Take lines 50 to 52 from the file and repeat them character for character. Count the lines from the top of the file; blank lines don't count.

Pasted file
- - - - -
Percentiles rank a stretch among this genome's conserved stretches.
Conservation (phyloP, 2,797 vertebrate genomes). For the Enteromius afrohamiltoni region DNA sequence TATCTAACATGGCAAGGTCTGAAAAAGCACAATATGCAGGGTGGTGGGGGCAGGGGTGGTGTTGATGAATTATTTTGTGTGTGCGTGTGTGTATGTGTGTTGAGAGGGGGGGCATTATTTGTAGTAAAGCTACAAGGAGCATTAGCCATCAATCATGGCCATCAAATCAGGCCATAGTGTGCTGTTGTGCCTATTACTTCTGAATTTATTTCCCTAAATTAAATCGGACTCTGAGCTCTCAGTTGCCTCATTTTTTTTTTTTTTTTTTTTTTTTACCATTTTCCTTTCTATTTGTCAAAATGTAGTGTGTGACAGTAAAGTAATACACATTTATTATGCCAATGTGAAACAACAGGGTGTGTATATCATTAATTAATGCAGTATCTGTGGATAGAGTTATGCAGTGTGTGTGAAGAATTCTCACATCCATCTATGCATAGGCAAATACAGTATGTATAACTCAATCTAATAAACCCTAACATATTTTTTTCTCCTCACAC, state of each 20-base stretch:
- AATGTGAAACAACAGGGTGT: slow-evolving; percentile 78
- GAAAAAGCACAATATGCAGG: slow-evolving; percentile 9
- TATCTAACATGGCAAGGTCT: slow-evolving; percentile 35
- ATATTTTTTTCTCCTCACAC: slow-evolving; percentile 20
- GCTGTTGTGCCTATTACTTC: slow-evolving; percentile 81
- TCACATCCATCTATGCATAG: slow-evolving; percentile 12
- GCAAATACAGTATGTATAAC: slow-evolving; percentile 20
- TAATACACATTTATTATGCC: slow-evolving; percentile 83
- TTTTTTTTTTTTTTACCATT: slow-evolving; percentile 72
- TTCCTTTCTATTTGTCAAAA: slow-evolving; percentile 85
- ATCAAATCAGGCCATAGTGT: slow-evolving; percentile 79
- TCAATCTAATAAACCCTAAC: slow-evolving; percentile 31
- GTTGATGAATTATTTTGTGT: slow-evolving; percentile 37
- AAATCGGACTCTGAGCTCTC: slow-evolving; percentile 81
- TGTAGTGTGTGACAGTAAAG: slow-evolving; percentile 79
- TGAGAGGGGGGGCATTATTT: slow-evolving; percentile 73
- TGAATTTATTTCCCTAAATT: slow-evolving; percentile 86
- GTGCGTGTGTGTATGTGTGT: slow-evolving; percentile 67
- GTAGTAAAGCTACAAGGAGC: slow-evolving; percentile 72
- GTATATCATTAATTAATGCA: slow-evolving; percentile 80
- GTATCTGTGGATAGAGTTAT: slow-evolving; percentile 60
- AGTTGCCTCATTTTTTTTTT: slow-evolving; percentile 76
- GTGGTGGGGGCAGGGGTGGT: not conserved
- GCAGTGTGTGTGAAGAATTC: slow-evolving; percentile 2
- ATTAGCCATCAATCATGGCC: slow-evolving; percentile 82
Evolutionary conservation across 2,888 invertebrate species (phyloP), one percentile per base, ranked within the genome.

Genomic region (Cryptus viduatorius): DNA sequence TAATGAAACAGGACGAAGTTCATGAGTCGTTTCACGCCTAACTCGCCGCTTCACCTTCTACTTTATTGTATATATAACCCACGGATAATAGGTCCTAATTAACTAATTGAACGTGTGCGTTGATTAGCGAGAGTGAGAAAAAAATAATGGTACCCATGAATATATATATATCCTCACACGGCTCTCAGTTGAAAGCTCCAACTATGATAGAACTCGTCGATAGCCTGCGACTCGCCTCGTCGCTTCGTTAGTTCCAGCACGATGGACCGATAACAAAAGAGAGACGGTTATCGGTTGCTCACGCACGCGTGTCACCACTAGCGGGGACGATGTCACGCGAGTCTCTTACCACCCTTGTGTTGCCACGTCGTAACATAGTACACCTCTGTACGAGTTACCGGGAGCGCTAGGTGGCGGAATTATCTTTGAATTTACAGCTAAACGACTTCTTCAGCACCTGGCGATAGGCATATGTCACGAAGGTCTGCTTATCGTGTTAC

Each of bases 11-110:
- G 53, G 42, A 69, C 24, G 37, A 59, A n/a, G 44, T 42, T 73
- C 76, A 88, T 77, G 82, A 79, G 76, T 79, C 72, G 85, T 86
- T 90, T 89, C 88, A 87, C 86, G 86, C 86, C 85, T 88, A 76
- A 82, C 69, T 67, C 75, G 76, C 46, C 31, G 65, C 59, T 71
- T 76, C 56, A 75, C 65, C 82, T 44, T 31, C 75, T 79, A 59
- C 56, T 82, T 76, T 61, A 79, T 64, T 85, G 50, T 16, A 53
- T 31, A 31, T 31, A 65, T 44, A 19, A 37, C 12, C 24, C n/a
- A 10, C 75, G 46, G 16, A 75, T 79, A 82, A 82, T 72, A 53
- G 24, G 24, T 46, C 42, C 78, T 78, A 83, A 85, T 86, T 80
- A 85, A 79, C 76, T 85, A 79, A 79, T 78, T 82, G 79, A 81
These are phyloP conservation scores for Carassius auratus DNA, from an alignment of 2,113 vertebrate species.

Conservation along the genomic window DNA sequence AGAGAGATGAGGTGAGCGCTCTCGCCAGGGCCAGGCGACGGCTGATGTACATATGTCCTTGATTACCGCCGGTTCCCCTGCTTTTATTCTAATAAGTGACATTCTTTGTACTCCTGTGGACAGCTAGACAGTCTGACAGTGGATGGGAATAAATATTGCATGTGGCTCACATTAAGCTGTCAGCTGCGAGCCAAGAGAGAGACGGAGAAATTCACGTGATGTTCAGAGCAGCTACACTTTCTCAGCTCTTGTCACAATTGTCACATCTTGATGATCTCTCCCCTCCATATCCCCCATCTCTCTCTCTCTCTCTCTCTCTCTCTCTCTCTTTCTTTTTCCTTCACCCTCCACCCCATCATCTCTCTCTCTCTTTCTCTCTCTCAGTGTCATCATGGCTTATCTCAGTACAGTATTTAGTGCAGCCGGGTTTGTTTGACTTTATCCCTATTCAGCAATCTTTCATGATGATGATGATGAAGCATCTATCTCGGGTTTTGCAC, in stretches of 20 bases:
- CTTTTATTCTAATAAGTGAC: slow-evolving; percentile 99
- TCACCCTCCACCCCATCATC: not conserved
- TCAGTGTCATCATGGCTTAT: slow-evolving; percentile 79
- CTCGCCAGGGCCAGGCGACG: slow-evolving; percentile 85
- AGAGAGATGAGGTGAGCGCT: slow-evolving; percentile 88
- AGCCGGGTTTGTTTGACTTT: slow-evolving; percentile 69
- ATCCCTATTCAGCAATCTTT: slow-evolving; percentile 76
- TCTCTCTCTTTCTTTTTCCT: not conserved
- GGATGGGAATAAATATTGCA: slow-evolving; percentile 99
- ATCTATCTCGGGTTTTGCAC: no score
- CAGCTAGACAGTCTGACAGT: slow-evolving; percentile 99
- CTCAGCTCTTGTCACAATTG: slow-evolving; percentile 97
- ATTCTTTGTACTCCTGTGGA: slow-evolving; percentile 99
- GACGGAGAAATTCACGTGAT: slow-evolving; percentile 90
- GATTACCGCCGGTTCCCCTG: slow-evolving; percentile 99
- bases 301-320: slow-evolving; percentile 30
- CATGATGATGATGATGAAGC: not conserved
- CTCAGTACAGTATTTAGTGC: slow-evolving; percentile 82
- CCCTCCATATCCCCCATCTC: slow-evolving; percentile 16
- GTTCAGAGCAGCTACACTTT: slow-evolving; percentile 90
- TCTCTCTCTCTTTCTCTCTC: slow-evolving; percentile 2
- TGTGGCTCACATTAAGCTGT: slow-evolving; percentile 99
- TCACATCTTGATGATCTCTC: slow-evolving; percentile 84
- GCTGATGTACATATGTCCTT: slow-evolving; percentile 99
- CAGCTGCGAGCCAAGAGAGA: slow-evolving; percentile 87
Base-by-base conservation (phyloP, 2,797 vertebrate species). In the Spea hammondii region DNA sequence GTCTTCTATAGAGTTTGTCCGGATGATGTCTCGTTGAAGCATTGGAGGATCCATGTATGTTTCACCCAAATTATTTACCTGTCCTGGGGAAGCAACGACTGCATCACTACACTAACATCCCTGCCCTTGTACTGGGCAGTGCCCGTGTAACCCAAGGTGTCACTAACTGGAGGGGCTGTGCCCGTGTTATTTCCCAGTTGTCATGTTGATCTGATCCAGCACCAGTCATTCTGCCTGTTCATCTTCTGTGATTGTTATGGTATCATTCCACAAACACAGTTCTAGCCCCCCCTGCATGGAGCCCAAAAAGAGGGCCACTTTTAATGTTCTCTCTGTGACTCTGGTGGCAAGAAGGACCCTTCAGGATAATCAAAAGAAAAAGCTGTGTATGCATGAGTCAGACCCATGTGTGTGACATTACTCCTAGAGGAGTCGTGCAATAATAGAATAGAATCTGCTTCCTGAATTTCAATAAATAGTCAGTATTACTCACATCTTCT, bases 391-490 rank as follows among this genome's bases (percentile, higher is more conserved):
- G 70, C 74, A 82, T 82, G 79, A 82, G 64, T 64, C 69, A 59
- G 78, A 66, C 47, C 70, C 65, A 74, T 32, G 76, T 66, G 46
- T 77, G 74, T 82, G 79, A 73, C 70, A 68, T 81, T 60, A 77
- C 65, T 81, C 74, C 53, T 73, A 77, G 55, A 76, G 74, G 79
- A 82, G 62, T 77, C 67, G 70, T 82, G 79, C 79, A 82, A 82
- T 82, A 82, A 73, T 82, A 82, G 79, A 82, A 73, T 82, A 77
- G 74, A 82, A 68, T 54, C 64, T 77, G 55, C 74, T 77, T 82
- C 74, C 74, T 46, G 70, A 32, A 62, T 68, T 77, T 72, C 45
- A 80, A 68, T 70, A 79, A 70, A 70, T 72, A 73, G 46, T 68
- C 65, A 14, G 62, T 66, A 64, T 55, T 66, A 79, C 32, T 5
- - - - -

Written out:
- TCTCTCTCTTTCTTTTTCCT: not conserved
- GGATGGGAATAAATATTGCA: slow-evolving; percentile 99
- ATCTATCTCGGGTTTTGCAC: no score